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Industry leaders address winter feeding, animal ID program
W.V. “Bill” Hyman, executive director of the Independent Cattlemen’s Association of Texas (ICA), addresses cattlemen Oct. 23 on the upcoming state identification program, effective Jan. 1.
FALLS CITY -- Cattlemen heard from speakers who addressed winter feeding and the upcoming state animal identification program during the Oct. 23 South Central Texas Independent Cattlemen’s Association chapter’s quarterly meeting in Falls City
Dusty Abney of Cargill Industries gave a refresher course on winter feed options. Abney’s program, “Winter Supplementation Strategies,” gave insight to last year’s most expensive cost for cattlemen -- hay. Ranchers who subject round bales to the elements, rather than storing them in a barn, can lose up to 30 percent of the bale for feeding. A hay barn can pay for itself within five years, Abney said.
Abney suggested that ranchers test the hay and forage to gauge the amount of protein to determine the type of supplemental feed needed to keep their animals in top condition for breeding and raising calves.
A number of cattlemen engaged in the discussion following Abney’s presentation. Abney reminded the cattlemen to manage their operations as they did during the drought, to remain profitable in the business.
Also, during the winter months, cattlemen will feel the effects of the Texas cattle traceability rule, which will take effect Jan. 1. The program cancels the brucellosis test requirement for adult cattle during a change of ownership. The program, overseen by the Texas Animal Health Commission, will help the health commission to trace animals in the event of a disease breakout.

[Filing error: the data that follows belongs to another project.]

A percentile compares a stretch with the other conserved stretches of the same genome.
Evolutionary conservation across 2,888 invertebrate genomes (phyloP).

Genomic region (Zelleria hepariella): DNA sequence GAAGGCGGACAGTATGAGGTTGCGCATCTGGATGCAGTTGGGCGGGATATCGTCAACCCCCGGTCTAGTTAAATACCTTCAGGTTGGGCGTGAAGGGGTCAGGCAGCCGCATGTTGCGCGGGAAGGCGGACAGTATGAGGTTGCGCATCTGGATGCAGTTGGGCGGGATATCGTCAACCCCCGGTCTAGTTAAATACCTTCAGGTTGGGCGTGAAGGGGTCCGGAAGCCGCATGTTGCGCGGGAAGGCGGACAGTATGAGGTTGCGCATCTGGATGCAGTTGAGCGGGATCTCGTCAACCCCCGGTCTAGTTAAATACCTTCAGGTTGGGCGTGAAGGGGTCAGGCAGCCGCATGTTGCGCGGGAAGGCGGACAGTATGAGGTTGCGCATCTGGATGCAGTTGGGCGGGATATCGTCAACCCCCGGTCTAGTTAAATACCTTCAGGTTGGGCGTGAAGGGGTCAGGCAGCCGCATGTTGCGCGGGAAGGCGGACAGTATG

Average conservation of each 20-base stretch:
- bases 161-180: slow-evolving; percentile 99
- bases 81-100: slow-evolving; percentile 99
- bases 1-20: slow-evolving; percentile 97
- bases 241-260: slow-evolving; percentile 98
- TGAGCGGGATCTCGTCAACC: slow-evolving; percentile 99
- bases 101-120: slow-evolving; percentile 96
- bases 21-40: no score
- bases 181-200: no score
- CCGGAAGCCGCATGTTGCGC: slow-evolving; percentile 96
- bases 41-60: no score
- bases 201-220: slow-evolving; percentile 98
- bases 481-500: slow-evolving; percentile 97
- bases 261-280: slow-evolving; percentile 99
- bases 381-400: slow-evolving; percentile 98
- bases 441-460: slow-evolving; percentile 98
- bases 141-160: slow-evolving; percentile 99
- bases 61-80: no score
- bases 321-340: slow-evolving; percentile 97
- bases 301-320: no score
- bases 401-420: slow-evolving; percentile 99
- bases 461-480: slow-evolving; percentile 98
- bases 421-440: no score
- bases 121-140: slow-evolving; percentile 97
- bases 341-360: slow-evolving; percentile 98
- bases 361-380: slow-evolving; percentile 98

W.V. “Bill” Hyman, executive director of the Independent Cattlemen’s Association of Texas (ICA), gave a brief overview of the proper identification allowed for the selling of sexually intact animals ages 18 months and older.
While the Texas Animal Health Commission is coordinating the distribution of 4 million U.S. Department of Agriculture (USDA) tags and 4,000 applicators, Hyman said the number of applicators is far short of the 100,000 ranches in the state. The cost of an applicator is approximately $18. Currently, veterinarians and sale barn operators have the supplies needed for implementation.
At the present time, it is uncertain what fee, if any, sale barn operators will charge if an animal has no tag and needs one for compliance. It is uncertain if a penalty will be imposed on owners who do not properly identify cattle when changing ownership.
Information provided by producers who register their farms and ranches for a premises number with the former National Animal Identification System (NAIS) program cannot be used in this revised program, Hyman said.
The ICA remains opposed to the tagging of adult cattle going to slaughter. The ICA supports the use of market back tags for these animals, which is allowed in the U.S. Department of Agriculture’s animal identification program.
Hyman suggests cattlemen contact the Texas Animal Health Commission Traceability Team for more information; call 1-800-550-8242, ext. 733, or visit www.tahc.state.tx.us.
Hyman and two other speakers also addressed estate taxes during this event. For more, see related article 2D.
For more information regarding the local ICA chapter, contact President Brad Cotton at 830-391-0337 or A.L. “Windy” Miller at 210-215-1139, or visit icatexas.com/.
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